We have an occasional debate with insurance claims staff regarding the replacement of door or pillar VIN tags. The company that reproduces them for us does a great job and they look original, but some claims personnel are reluctant to pay for them and question the legality of the process. We replace any and all VIN tags on doors and pillars that we repair, replace or have to prime and paint around. We do get paid for them presently, but I do not want a legal issue to come up at a later date. How can replacing something that we removed or are going to damage in our repair process be illegal? By the way, this process also includes LKQ doors.
Asked by Bruce Forgrave, owner, Forgrave Autobody LLC, Heath, Ohio.
Question answered by David Walden, E.C.S. Automotive.
We’ve had insurance agents say it’s illegal to put these on, and the thing I’ve always said is that they’re absolutely right. It is illegal for people to just go do this, just like it would be illegal for me to make money – that would make me a counterfeiter. If the U.S. Treasury makes money, they’re able to do it because they’re under that jurisdiction. If it was illegal for the label to be put on there, then why would they put them on there to begin with? That would mean that every manufacturer was doing something illegal, but obviously they’re not because they’re complying with the National Highway Traffic Safety Administration (NHTSA) law 567. Some people would say, ‘Well, body shops don’t have the right to put them on there,’ but that’s where we come in by being a licensed agent to the manufacturers with the same jurisdiction, and it doesn’t make us a so-called counterfeiter.
There are a couple different aspects to this. No. 1, you have the initial laws set up by NHTSA in 1966. However, they didn’t come to fruition till 1969, and that’s where these door VIN certification labels came into play. And it’s a law. If you look under the NHSTA law Section 567, it has all kinds of guidelines spelled out on what an auto manufacturer has to do to be in compliance with these labels. So it started out relatively simple, but with liabilities and laws the way they are, it has taken on a whole different meaning now than it did during its original conception.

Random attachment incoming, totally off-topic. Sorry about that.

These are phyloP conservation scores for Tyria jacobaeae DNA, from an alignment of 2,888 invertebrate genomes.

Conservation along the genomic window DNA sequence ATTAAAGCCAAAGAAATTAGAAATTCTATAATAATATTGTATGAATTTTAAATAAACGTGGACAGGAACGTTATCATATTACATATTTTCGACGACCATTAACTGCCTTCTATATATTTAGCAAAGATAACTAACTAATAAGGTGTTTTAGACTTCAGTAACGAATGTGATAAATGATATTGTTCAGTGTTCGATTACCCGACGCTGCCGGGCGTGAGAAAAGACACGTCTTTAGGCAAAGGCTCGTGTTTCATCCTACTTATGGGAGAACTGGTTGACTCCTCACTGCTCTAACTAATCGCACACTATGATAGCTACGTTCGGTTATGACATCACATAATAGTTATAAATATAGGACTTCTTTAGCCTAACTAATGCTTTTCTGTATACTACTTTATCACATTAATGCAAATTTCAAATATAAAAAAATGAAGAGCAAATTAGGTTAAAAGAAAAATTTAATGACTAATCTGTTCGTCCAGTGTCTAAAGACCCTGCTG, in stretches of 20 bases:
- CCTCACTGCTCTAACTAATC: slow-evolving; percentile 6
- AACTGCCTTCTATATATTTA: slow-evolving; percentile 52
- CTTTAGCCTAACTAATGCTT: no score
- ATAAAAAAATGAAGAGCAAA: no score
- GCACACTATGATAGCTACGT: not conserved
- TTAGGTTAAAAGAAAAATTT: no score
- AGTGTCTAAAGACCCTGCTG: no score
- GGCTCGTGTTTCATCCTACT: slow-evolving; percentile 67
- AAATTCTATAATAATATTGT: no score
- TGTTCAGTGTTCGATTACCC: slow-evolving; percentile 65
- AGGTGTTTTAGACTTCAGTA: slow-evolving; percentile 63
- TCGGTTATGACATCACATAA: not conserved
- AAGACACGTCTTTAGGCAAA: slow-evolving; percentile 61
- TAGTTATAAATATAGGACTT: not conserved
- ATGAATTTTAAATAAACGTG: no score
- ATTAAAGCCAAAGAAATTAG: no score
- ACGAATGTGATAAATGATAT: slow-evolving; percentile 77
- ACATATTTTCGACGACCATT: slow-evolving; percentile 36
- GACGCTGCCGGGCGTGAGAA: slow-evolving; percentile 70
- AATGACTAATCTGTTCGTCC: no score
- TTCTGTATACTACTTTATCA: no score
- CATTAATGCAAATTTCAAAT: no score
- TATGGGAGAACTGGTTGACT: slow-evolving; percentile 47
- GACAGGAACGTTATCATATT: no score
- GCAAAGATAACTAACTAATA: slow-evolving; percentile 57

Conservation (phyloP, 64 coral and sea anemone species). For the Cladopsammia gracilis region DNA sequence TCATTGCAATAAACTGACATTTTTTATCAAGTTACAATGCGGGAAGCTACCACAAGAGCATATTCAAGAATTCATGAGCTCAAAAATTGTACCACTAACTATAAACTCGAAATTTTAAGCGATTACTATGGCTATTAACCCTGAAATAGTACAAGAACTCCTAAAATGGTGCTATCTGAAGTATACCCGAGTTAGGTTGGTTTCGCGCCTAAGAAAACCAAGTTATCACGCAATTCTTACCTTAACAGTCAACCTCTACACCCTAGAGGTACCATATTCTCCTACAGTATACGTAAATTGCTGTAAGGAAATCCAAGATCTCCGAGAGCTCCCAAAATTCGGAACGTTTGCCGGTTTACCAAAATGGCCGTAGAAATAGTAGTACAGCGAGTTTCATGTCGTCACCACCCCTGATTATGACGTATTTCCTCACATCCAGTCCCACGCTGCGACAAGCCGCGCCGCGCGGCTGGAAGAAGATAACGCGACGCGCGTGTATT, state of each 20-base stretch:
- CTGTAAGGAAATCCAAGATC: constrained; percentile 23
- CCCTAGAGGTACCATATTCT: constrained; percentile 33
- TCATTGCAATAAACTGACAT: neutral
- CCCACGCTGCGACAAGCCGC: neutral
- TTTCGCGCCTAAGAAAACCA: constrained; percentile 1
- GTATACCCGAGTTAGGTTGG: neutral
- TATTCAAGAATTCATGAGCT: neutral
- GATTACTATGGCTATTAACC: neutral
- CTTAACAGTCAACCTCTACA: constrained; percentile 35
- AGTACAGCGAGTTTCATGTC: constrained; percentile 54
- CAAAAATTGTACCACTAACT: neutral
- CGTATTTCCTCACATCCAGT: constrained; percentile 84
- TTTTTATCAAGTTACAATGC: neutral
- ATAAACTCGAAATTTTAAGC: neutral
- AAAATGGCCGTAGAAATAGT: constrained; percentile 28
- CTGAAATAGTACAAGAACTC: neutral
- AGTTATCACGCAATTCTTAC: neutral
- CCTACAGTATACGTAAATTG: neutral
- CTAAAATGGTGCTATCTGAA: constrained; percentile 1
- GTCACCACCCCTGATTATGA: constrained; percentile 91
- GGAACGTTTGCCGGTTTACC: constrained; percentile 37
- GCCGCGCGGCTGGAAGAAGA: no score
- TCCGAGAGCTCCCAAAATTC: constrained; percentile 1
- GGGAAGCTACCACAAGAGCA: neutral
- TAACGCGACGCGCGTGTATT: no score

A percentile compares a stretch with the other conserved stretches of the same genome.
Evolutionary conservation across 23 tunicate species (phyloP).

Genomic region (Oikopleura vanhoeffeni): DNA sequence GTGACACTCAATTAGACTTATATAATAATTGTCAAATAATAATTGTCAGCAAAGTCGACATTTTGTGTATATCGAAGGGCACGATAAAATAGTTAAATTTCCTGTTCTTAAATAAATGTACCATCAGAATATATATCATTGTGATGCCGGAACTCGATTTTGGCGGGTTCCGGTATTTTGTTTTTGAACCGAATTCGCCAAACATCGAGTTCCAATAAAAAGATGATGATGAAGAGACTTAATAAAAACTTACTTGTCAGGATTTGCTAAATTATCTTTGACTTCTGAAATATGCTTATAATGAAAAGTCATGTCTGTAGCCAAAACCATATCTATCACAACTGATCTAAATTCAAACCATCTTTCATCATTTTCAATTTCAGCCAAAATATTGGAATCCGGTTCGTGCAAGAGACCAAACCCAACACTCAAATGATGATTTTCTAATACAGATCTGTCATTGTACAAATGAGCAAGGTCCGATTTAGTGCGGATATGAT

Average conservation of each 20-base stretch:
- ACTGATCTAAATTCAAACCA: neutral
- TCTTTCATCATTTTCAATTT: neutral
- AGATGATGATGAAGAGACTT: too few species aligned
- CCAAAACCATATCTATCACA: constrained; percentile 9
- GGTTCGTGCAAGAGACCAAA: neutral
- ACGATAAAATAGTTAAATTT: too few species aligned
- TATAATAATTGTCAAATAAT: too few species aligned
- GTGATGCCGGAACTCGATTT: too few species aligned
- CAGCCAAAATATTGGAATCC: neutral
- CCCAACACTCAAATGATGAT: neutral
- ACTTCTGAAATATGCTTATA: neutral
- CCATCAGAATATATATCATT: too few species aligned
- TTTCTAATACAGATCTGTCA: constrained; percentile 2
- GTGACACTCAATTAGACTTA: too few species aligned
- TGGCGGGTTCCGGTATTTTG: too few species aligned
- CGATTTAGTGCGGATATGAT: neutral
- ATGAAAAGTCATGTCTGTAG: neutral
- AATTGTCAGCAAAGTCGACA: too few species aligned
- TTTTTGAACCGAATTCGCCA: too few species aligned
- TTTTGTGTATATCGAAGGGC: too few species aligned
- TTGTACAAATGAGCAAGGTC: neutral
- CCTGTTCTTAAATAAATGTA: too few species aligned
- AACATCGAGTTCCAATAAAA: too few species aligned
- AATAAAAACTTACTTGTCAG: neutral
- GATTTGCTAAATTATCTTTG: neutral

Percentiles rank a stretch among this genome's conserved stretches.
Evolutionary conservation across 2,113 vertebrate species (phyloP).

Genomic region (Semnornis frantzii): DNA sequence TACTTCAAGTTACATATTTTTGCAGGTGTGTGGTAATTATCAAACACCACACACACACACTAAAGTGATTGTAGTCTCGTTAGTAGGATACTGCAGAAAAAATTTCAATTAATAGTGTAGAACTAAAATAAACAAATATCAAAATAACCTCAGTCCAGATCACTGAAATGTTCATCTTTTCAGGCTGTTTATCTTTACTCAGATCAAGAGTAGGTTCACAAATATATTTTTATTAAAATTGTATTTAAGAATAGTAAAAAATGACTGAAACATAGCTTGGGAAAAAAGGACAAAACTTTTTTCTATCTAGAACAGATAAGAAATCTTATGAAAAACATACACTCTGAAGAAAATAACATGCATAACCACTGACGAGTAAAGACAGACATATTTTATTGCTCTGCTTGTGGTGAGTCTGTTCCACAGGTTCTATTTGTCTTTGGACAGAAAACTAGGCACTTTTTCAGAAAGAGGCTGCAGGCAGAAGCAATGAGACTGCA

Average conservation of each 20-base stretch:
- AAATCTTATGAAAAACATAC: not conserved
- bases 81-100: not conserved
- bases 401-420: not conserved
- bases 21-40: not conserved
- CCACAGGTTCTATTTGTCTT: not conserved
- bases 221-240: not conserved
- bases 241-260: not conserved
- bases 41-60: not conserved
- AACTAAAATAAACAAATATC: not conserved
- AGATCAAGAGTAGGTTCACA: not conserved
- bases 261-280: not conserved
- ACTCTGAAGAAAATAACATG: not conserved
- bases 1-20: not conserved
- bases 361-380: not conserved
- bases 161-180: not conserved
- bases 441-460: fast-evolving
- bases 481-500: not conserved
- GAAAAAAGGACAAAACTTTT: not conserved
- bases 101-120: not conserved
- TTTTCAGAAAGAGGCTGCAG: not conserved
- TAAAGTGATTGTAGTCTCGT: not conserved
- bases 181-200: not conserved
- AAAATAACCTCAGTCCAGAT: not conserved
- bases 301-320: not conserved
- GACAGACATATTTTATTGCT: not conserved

As far as why replacing these labels is such a big deal, I don’t know if it’s so much that they’re being replaced as it is the way the laws are written. Every one of these laws is prefaced by if there is an intent to defraud or do something illegal. Then, it has a totally different meaning to it.
These VIN labels are the only labels on a vehicle that are federally mandated. All other labels on a car – warning labels, etc. – are a courtesy by the manufacturer and also a way for them to make sure they cover themselves liability-wise. But not only are they a safety label, they also have a lot of information on there specific to that vehicle, and there is no other label on the car like that. So you have a label that has federal implications. These labels are probably one of the first things the National Insurance Crime Bureau (NICB) will look at because they have the VIN on there and other identifiers specific to the vehicle – powertrain, color, trim codes, etc. I guess they don’t want people just making those things up, because that’s one of the first things these chop shops will do. They figure they’ll change the numbers on the body or paint something up. When I was dealing with the NICB, they said one of the easiest vehicles targeted for fraud was the Tahoe. They were making Escalades out of them, and one car was cloned 27 times. The impropriety and fraud out there was another reason E.C.S. Automotive was so diligent in getting licensed to make replacement VIN labels.
It took us four and a half years of red tape to get licensed because of all those federal implications and liability. We even carry a $5 million liability with all of our customers and people as cowriters. You have these other companies out there that are not licensed to do this and basically they’re freelancing and bootlegging these things. These companies have no way to do checks and balances. But we, for example, are in the star system and thus are able to get proprietary information from the manufacturers. Plus, we have safeguards set up in our system where, if anything was to be typed in erroneously – for example, the wrong tire pressure – we get a warning signal that tells us that. This is all to make sure that when the shop puts that label on there, they’re not doing something that will get them in trouble.